Changes in sixth graders' use of the dictionary as a result of differing methods of instruction
Bennett, Richard W.
M.S. (Master of Science)
Department of Education
Encyclopedias and dictionaries
The purpose of this study was (1) to compare the dictionary skills gained by sixth grade students taught with a program of systematic instruction with these skills gained by sixth grade students receiving only incidental instruction and (2) to show any changes in attitude toward the dictionary by the students after a program of systematic instruction and to compare these changes with attitude changes by other students who received incidental instruction. The study use limited by the leek of adequate research on the reliability of both tests used, including the dictionary attitude inventory and the dictionary skills test. The experimental group included twenty-six subjects and the control group included twenty-sight subjects. The experimental group was taught by an experienced sixth grade teacher who used s systematic approach to teaching the dictionary, as contained in the Thorndike Barnhart Junior Dictionary, 1962 edition. The writer taught the control group, which received incidental instruction. The control group did not utilize the exercises found in the Thorndike Barnhart Junior Dictionary, 1962 edition. Although low actual studies were found, the literature dealing with the teaching of dictionary skills was reviewed. Findings in this study indicated no sign if leant changes in the attitudes of the sixth grade students toward the dictionary existed as a result of the program of systematic instruction or as a result of the incidental approach to teaching dictionary skills.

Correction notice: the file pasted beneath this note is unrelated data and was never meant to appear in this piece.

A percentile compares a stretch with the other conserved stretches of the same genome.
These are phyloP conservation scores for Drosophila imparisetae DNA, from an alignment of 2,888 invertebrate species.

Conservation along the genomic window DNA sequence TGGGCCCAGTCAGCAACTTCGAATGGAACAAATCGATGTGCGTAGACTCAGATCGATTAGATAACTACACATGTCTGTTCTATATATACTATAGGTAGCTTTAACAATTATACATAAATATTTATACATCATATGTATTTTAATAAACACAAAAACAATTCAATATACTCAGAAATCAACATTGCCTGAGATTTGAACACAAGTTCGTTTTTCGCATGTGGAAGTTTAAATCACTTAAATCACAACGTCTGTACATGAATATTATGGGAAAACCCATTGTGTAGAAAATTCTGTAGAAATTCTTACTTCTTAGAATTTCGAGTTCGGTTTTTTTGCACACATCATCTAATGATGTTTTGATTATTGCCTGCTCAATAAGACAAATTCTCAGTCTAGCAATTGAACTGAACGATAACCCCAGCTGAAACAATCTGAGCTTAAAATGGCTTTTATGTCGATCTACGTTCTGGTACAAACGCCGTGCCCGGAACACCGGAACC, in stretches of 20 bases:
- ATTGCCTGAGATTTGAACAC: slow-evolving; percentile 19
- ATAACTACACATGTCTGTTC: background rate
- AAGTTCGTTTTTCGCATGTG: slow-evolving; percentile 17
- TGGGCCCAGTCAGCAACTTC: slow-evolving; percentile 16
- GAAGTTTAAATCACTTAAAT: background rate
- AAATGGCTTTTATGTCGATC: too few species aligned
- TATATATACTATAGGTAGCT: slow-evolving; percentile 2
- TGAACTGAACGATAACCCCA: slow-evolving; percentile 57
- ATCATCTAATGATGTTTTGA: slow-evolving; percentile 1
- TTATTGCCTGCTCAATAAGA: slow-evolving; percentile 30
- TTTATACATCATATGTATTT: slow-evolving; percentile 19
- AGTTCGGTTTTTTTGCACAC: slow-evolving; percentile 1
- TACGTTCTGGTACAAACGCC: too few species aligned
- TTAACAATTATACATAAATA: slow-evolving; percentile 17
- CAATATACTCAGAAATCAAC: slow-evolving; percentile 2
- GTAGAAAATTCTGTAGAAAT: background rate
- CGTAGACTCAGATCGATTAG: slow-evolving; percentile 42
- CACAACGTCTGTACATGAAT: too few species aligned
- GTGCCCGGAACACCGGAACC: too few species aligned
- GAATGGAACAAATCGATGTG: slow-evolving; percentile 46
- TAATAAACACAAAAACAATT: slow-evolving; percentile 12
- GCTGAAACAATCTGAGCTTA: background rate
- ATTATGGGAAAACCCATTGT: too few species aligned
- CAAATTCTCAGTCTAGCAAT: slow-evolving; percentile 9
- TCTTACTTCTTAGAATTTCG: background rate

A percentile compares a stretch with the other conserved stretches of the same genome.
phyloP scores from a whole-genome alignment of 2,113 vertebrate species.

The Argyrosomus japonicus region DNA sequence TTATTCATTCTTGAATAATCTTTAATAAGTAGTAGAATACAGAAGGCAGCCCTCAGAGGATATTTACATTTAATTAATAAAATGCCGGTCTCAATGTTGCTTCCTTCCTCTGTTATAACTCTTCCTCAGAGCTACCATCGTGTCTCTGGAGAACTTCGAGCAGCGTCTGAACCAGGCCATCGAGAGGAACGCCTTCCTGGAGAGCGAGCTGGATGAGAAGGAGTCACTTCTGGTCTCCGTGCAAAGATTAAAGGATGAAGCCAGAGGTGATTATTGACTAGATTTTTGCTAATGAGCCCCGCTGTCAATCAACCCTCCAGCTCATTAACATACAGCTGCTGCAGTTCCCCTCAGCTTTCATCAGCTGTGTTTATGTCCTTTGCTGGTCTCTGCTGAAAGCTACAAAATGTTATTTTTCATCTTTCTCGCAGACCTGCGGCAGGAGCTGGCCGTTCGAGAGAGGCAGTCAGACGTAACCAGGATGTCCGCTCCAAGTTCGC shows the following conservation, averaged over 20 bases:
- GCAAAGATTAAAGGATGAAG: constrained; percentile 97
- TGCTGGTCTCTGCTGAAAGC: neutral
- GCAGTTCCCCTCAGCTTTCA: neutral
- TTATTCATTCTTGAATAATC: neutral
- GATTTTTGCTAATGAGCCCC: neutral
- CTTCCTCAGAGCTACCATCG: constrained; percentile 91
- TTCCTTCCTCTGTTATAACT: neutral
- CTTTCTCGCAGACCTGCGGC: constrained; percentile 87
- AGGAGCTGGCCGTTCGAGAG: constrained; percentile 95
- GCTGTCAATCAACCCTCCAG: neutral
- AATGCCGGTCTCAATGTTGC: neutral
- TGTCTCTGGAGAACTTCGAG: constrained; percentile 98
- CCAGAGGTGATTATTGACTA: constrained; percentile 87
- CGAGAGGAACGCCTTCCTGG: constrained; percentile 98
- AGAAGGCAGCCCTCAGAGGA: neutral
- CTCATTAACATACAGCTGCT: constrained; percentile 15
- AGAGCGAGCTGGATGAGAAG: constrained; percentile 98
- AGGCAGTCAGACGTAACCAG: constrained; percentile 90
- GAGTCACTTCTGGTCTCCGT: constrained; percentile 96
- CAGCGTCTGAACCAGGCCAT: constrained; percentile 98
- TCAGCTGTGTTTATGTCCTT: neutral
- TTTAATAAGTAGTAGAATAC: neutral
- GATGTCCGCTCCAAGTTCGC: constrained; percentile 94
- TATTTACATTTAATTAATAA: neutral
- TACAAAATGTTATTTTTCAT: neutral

Katrein, Robert Michael, "Changes in sixth graders' use of the dictionary as a result of differing methods of instruction" (1966). Graduate Research Theses & Dissertations. 1718.
iii, 104 pages
Northern Illinois University
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Includes bibliographical references (pages -74)